August 12, 2018
It’s interesting, although in my case humbling, to run through lists of the hundred greatest novels (or hundred books everyone should read, etc.), and keep score. I did that earlier this year, and found that the lists do not reveal any criteria for inclusion or any obvious pattern to their choices, except for “BBC's Best Loved Novels of All Time.” Even it includes many I’ve never heard of.
There is bound to be some variation, as not all of the lists have the same format. Four of the ten that I found included only novels, and another only British novels. However, the rest contained mostly novels (with various combinations of classics, plays, essays, children’s books or collections of short stories added), so there is good deal of overlap.
Only one entry made every list; appropriately in an age of doublespeak and perpetual war, it is Orwell’s 1984. Jane Eyre appeared on nine. Animal Farm, Catch-22, David Copperfield, Lord of the Flies and The Great Gatsby made eight.
Brave New World, Emma, Great Expectations, Lolita, Mrs. Dalloway, Midnight’s Children, One Hundred Years of Solitude, On the Road, Pride and Prejudice, The Catcher in the Rye and Ulysses made seven lists.
Included on six were A Passage to India, Alice’s Adventures in Wonderland, Anna Karenina, Brideshead Revisited, Crime and Punishment, Heart of Darkness, Madame Bovary, Middlemarch, Moby Dick, Tess of the D’Urbervilles, The Grapes of Wrath, To Kill a Mockingbird and Wuthering Heights.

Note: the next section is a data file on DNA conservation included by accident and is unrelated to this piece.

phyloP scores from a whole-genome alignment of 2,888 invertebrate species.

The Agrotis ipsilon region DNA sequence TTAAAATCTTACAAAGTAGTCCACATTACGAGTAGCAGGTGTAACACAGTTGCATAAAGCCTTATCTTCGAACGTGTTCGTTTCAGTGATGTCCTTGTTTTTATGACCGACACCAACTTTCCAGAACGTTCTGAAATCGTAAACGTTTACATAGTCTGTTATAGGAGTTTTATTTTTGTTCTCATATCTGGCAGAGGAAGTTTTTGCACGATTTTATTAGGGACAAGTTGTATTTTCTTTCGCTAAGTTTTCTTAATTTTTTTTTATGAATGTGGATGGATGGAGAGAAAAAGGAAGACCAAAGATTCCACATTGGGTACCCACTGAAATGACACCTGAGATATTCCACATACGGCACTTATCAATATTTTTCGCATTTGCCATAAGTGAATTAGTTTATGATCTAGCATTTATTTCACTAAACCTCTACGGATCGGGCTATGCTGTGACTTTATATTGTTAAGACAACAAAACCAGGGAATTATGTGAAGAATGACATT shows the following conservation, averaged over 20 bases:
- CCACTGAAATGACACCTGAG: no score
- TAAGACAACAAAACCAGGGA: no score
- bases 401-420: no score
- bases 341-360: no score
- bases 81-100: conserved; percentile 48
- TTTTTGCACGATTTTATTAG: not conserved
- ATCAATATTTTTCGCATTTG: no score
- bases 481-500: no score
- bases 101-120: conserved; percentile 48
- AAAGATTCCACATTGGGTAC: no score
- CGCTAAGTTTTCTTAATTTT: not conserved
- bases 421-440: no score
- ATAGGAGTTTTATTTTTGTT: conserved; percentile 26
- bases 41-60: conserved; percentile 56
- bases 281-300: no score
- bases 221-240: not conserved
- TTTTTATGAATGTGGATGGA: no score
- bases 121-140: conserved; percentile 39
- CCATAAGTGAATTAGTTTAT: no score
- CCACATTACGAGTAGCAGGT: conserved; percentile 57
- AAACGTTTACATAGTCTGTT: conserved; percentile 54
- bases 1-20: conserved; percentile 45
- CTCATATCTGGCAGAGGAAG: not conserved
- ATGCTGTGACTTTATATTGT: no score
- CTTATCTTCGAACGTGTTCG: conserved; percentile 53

Many of the other choices seem quirky, an impression reenforced by the fact that, of the 486 books which made up the lists, 271 appeared only once. Of those, I counted 212 novels or novel series. Several others are novellas or collections of short stories.
The oddest choice by far, appearing once, is Thus Spake Zarathustra, Nietzsche’s tale of a wandering guru. Although I had read some of Nietzsche in college, and some later, I had avoided Zarathustra because of its obvious oddity. When I discovered it on "99 Classic Books Challenge," I read it in an attempt to determine what could have led to its inclusion. It certainly isn’t due to literary merit, at least in the translation referred to. Nietzsche wrote it in antique German, which reaches us in a form of English suggesting, in style, a bad first draft of the King James Bible. (There are more modern translations, entitled Thus Spoke Zarathustra). As to content, it often is incoherent, and when it makes sense, it is reprehensible.
Although the lists aren’t, or ought not to be taken as, a collection of what one “should” read, they do serve as a reminder that there are good books out there that otherwise are forgotten, overlooked or postponed. I’ve noted a few. We’ll see.